<i>Torn</i>: A Film on Fear, Faith, and Stereotypes in America

Let's hope that audiences will take's message and begin viewing the world around them through a more self-aware lens.
This post was published on the now-closed HuffPost Contributor platform. Contributors control their own work and posted freely to our site. If you need to flag this entry as abusive, send us an email.


It is no secret that since the 9/11 attacks, Muslims have become the number one suspect every time disaster hits U.S. soil. Despite the fact that there is little support for terrorism among Muslim Americans, questioning them based on their religion or ethnicity is seen by some as perfectly acceptable. The immense psychological and physical impact these accusations have on the accused, whether warranted or not, is something those outside the Muslim community rarely consider. After all, if they are truly innocent, won't our justice system sort it out? Isn't it better to be safe than sorry?

Torn, a new independent film opening this weekend, tackles these heavy questions through the stories of two mothers whose sons are both killed by an explosion at the local mall. Maryam, a Pakistani Muslim, and Lea, who is from a white, working class background, meet at the police station where they are both summoned to collect the remains of their boys. The two become friends, relying on each other to help ease the pain they are experiencing from their heartbreaking loss.

Things quickly turn sour between them, however, when the police suspect that Maryam's son was involved in the blast. They base their suspicions on his Pakistani heritage and recent attendance of the community mosque, claiming he could be radicalized. Maryam's world turns upside down and she can't help but think back to the days when her husband, Ali, was wrongly accused of terrorism in the days after 9/11. To make matters more complicated, her real estate clients began to drop her and Ali expresses his desire to move back to Pakistan away from all the drama.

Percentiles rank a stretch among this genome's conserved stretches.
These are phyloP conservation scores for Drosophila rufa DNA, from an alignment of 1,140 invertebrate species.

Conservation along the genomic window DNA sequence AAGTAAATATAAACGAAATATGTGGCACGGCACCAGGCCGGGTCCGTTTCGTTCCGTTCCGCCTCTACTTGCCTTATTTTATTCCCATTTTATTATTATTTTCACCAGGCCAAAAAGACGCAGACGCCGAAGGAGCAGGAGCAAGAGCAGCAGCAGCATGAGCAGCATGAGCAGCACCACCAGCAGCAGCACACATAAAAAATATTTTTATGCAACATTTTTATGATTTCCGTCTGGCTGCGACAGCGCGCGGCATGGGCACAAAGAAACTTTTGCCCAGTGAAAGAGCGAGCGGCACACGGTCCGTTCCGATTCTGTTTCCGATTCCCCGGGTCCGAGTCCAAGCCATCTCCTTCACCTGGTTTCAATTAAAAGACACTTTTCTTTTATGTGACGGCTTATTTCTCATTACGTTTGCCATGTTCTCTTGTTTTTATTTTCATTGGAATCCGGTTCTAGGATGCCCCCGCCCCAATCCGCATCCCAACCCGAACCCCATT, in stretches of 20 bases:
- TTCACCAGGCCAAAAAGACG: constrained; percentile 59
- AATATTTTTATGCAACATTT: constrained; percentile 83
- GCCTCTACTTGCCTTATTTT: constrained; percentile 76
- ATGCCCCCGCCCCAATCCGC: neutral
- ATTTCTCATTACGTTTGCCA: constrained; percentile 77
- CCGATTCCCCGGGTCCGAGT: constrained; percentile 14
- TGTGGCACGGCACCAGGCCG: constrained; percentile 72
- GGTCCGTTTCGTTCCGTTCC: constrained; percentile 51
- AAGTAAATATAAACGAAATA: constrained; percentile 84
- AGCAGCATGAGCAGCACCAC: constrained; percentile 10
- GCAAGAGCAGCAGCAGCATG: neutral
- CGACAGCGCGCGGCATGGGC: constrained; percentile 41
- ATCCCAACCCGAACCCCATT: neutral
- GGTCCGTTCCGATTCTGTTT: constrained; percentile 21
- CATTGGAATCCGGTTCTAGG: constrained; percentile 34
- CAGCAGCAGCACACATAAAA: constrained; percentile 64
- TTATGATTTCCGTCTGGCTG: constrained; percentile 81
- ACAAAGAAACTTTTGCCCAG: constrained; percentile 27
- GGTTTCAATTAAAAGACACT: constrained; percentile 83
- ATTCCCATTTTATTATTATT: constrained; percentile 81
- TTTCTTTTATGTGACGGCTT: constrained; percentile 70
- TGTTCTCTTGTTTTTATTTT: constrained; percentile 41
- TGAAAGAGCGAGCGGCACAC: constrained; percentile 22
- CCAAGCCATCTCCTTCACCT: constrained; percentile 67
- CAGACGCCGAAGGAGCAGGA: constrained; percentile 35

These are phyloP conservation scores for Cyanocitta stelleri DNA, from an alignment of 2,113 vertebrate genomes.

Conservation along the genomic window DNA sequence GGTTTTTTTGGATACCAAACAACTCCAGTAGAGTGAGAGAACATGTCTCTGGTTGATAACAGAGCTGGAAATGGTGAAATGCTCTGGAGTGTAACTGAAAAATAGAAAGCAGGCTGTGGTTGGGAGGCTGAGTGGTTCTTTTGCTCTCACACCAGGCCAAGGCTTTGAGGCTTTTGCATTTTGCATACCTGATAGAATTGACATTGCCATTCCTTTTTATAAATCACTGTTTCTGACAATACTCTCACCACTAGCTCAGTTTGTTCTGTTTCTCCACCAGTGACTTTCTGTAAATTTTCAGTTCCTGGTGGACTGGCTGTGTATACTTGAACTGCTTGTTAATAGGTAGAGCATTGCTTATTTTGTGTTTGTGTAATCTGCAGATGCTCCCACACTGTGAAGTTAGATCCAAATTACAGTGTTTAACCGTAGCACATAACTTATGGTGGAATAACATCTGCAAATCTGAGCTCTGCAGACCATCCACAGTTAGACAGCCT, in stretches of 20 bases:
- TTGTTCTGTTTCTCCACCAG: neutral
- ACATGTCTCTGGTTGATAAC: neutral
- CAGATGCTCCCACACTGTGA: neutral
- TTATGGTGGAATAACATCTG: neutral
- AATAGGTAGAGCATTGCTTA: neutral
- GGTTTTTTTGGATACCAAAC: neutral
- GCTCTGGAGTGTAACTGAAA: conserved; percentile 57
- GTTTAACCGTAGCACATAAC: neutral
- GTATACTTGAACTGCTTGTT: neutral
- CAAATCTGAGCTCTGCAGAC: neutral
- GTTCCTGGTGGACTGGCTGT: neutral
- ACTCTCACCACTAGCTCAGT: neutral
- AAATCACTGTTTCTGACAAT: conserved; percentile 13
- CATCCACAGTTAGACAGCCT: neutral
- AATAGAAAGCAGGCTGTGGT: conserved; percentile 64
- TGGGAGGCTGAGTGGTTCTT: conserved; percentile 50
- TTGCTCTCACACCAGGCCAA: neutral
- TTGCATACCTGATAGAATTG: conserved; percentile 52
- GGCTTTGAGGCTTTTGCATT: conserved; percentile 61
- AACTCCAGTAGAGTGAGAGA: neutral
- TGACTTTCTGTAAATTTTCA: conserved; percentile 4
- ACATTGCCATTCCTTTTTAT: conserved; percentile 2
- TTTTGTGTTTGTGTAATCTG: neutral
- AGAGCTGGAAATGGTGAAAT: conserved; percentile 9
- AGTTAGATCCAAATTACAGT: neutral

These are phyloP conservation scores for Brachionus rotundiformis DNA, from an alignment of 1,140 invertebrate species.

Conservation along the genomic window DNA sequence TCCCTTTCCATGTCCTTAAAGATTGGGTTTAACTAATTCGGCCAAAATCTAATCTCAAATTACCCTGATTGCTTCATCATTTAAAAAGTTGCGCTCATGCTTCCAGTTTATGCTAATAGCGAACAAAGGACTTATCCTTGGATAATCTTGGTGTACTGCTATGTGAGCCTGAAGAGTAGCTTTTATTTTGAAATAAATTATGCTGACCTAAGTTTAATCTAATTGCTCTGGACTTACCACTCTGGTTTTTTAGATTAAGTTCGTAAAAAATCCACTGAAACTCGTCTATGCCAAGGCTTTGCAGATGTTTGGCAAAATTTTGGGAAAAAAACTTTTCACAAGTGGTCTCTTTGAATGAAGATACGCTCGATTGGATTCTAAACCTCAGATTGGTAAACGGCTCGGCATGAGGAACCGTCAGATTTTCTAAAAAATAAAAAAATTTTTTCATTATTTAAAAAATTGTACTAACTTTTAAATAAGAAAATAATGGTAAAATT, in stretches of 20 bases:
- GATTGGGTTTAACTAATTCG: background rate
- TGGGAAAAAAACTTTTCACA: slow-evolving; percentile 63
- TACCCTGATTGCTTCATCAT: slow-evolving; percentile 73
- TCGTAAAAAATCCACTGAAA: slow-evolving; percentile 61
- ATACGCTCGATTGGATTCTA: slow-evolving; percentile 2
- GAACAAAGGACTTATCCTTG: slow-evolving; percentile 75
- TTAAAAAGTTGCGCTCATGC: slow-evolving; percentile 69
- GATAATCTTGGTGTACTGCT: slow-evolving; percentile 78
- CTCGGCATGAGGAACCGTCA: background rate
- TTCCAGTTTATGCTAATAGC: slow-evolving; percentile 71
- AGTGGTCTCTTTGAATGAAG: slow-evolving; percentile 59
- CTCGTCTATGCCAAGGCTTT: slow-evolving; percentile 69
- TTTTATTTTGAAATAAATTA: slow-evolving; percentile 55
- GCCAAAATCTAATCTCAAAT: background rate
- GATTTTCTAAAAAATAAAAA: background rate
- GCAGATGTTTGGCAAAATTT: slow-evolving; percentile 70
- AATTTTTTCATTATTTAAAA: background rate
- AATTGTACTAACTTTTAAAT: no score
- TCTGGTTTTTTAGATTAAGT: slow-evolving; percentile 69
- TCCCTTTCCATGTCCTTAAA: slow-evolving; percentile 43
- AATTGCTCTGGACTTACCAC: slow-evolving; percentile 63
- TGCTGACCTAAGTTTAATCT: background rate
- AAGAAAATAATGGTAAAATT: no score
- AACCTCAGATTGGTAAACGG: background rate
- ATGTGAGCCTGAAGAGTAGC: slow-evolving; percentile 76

Lea soon receives some horrifying news as well. Her son was being bullied at school by some classmates who also happened to be victims of the mall attack, and the police suspect he could have set off the explosion as retribution. When Maryam hears of this, she can't help but lash out. "How does it feel now?" she cries. "How do you like everyone accusing you?"

The similarities between their situations provide an effective backdrop to further analyze this issue. Race and religion are the main difference between the two families affected by the tragedy, but the way in which society responds is starkly different. For non-Muslim viewers, this may be eye opening in the way they view the behavior of media, law enforcement, and society in such situations.

Out of all the characters in the film, we get to know Lea best. Dendrie Taylor does an excellent job of depicting the journey of a single mother struggling to make ends meet and then dealing with the loss of her son. However, we don't learn much about the life of Maryam, played by Mahnoor Baloch, before the tragedy and how it has influenced her enduring pro-American attitude, which stands in contrast to the critical views of her husband Ali, played by Farhan Tahir. Both are fine actors, but the script does not allow us to connect with them as we do with Lea.

Part of this has to do with the pace of the film, which moves quite slowly after the initial situation is laid out. Things pick up near the end and flashbacks help shed light on some questions posed earlier. More information earlier in the movie would have kept things moving and provided the audience with further insight into the other characters' lives and behaviors.

Toward the end of the movie, Maryam and Lea are visiting the mall's memorial and Lea asks, "Do you think we'll ever know what happened?" Her question is a poignant one and really drives the movie's message home. It emphasizes that even though no one had all the facts, these women went through what they did because of society's reaction to their preconceived notions about the mothers and their sons.

Let's hope that audiences will take Torn's message and begin viewing the world around them through a more self-aware lens. The fear of the unknown that can lead to Islamophobia, anti-Semitism, racial profiling, etc. in our country comes not only from the media, but also from within. The first step in combating that fear is understanding how we comprehend and react to such situations, and Torn is a means to help accomplish just that.

Torn opens Friday, October 18th in NYC and October 25th in California. More information at Tornthefilm.com.

Go To Homepage

Popular in the Community